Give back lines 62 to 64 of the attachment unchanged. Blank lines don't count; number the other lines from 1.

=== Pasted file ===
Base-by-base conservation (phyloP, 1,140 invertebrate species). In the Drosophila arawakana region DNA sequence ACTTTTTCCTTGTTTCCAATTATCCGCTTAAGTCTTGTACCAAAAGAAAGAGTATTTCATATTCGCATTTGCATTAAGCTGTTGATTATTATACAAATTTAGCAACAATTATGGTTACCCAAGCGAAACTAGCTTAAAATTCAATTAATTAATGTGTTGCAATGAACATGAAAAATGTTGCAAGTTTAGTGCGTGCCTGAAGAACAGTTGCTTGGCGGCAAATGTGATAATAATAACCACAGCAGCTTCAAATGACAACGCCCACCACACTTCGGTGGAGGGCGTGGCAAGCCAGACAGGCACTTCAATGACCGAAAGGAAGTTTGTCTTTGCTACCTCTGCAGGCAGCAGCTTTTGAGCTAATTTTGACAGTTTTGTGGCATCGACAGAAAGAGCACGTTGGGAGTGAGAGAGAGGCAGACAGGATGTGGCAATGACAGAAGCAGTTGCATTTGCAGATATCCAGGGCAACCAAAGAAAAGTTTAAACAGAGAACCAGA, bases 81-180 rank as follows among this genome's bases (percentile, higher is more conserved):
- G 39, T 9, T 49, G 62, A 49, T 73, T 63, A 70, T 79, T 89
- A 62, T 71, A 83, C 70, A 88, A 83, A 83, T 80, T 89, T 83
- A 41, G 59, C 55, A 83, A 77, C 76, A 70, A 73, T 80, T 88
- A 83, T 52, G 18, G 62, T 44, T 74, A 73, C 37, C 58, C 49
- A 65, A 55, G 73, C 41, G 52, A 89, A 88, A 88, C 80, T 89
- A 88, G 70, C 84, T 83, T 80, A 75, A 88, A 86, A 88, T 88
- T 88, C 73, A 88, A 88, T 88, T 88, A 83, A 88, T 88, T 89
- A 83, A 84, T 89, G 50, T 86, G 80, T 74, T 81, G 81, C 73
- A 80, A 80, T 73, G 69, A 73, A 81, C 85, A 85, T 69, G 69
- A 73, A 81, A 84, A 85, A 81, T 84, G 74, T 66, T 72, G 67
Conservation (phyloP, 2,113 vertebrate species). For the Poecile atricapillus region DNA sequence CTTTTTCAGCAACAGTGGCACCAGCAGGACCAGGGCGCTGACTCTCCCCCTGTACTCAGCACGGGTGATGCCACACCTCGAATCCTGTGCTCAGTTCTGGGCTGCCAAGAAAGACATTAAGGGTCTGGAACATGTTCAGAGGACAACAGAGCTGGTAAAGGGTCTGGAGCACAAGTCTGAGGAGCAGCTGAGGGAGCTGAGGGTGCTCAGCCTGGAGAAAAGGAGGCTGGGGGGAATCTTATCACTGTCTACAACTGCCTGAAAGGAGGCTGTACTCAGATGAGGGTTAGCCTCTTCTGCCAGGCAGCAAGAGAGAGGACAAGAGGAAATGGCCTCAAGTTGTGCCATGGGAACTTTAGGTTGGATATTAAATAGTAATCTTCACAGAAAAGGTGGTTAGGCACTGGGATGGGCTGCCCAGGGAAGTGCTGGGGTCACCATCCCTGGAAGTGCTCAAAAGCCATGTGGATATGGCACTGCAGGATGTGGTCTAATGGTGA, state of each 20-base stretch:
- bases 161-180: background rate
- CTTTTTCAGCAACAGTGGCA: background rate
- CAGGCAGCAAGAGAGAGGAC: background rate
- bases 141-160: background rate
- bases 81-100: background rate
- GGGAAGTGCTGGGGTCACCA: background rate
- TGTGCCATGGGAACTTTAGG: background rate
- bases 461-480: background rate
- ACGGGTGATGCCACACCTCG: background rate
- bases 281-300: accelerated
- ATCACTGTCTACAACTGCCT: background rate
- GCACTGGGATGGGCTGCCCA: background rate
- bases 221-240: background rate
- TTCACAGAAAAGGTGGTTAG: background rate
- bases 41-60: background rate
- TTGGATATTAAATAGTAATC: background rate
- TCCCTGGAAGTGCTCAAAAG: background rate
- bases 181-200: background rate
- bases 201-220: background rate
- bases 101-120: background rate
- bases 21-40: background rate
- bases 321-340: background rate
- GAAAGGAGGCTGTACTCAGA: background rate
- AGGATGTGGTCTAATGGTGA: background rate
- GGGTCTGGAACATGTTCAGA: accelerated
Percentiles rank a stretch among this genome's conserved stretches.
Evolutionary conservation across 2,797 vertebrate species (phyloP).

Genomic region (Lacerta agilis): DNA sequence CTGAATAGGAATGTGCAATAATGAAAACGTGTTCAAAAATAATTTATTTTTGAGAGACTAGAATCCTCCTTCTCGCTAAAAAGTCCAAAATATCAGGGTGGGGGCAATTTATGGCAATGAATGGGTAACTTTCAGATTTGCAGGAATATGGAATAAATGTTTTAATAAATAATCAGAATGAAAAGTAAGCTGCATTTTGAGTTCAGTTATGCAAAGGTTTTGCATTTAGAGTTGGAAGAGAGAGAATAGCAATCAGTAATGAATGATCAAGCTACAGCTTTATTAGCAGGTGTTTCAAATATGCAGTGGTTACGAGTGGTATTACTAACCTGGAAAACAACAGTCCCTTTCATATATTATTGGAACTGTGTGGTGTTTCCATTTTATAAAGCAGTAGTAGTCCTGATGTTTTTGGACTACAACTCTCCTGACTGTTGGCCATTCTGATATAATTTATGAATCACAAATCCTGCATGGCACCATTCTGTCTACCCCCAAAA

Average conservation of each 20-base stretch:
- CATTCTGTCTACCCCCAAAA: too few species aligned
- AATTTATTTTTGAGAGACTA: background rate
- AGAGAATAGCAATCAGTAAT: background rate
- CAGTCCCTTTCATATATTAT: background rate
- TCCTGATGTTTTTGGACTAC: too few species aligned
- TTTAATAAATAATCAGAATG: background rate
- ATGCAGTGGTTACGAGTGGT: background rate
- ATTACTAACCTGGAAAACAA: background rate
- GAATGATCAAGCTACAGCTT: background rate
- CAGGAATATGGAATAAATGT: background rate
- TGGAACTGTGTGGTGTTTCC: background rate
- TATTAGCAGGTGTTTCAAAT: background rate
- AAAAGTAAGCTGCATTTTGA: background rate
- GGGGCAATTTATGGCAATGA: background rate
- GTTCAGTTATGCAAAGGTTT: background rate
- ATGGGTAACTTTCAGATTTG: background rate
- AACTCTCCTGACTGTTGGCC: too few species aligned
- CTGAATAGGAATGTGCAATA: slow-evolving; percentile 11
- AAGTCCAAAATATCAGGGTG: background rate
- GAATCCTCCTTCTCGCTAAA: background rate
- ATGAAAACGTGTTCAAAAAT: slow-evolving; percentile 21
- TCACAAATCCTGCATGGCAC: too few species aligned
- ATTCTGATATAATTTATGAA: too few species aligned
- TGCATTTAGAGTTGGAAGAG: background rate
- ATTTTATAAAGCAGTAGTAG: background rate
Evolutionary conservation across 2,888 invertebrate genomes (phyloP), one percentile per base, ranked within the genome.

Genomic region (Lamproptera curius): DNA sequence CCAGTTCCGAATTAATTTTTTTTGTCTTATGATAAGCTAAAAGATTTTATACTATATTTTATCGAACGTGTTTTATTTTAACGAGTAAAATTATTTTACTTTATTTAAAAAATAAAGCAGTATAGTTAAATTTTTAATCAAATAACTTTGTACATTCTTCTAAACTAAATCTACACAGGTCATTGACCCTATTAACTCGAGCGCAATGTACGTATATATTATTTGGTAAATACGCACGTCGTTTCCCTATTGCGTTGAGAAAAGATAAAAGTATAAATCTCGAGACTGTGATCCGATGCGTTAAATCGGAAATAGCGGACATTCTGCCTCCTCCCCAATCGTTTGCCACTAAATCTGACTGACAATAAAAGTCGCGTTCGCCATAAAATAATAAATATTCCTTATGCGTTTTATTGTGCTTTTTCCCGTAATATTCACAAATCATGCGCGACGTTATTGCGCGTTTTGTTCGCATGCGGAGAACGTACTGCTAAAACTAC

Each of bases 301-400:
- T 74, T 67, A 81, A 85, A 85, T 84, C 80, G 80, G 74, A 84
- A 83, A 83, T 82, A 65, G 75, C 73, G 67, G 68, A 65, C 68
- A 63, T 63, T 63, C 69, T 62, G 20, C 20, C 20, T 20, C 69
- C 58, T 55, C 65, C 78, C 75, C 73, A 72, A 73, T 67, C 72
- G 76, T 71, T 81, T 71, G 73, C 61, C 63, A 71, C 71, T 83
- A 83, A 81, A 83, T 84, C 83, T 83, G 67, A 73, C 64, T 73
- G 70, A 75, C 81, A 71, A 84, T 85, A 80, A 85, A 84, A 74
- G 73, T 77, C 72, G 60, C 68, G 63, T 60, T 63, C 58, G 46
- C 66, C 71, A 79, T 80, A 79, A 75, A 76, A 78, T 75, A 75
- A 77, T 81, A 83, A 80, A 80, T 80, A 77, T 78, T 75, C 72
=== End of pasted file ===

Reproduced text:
- ATGAAAACGTGTTCAAAAAT: slow-evolving; percentile 21
- TCACAAATCCTGCATGGCAC: too few species aligned
- ATTCTGATATAATTTATGAA: too few species aligned